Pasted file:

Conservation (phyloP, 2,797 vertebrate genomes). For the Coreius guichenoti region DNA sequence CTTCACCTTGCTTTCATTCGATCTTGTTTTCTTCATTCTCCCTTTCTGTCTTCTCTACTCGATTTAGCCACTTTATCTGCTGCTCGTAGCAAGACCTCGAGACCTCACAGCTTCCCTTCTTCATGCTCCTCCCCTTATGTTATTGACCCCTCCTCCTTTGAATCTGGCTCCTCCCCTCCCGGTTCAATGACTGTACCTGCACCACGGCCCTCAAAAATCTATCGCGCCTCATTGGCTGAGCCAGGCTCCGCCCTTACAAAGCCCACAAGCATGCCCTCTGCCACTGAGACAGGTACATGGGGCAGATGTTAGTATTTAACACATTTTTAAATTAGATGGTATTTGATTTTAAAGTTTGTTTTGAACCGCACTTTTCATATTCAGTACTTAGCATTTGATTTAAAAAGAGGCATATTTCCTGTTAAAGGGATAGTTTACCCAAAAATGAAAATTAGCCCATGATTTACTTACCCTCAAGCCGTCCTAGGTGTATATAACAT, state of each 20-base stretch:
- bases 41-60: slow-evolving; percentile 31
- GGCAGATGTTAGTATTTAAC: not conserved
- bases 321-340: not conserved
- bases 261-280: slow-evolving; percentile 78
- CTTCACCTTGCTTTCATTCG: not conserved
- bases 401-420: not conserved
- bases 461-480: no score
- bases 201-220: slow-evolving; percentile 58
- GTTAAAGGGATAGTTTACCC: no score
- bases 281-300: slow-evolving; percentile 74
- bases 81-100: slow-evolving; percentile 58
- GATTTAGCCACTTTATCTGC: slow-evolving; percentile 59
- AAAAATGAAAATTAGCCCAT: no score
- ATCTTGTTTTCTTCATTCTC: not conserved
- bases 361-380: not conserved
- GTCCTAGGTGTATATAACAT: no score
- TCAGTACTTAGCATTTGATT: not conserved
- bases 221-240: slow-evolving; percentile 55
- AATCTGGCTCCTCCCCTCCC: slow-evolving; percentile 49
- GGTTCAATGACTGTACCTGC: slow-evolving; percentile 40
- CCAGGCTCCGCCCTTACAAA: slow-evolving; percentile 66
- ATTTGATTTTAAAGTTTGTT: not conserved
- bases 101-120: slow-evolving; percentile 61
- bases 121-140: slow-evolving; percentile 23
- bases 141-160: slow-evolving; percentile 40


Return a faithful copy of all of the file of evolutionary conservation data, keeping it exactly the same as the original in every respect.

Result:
Conservation (phyloP, 2,797 vertebrate genomes). For the Coreius guichenoti region DNA sequence CTTCACCTTGCTTTCATTCGATCTTGTTTTCTTCATTCTCCCTTTCTGTCTTCTCTACTCGATTTAGCCACTTTATCTGCTGCTCGTAGCAAGACCTCGAGACCTCACAGCTTCCCTTCTTCATGCTCCTCCCCTTATGTTATTGACCCCTCCTCCTTTGAATCTGGCTCCTCCCCTCCCGGTTCAATGACTGTACCTGCACCACGGCCCTCAAAAATCTATCGCGCCTCATTGGCTGAGCCAGGCTCCGCCCTTACAAAGCCCACAAGCATGCCCTCTGCCACTGAGACAGGTACATGGGGCAGATGTTAGTATTTAACACATTTTTAAATTAGATGGTATTTGATTTTAAAGTTTGTTTTGAACCGCACTTTTCATATTCAGTACTTAGCATTTGATTTAAAAAGAGGCATATTTCCTGTTAAAGGGATAGTTTACCCAAAAATGAAAATTAGCCCATGATTTACTTACCCTCAAGCCGTCCTAGGTGTATATAACAT, state of each 20-base stretch:
- bases 41-60: slow-evolving; percentile 31
- GGCAGATGTTAGTATTTAAC: not conserved
- bases 321-340: not conserved
- bases 261-280: slow-evolving; percentile 78
- CTTCACCTTGCTTTCATTCG: not conserved
- bases 401-420: not conserved
- bases 461-480: no score
- bases 201-220: slow-evolving; percentile 58
- GTTAAAGGGATAGTTTACCC: no score
- bases 281-300: slow-evolving; percentile 74
- bases 81-100: slow-evolving; percentile 58
- GATTTAGCCACTTTATCTGC: slow-evolving; percentile 59
- AAAAATGAAAATTAGCCCAT: no score
- ATCTTGTTTTCTTCATTCTC: not conserved
- bases 361-380: not conserved
- GTCCTAGGTGTATATAACAT: no score
- TCAGTACTTAGCATTTGATT: not conserved
- bases 221-240: slow-evolving; percentile 55
- AATCTGGCTCCTCCCCTCCC: slow-evolving; percentile 49
- GGTTCAATGACTGTACCTGC: slow-evolving; percentile 40
- CCAGGCTCCGCCCTTACAAA: slow-evolving; percentile 66
- ATTTGATTTTAAAGTTTGTT: not conserved
- bases 101-120: slow-evolving; percentile 61
- bases 121-140: slow-evolving; percentile 23
- bases 141-160: slow-evolving; percentile 40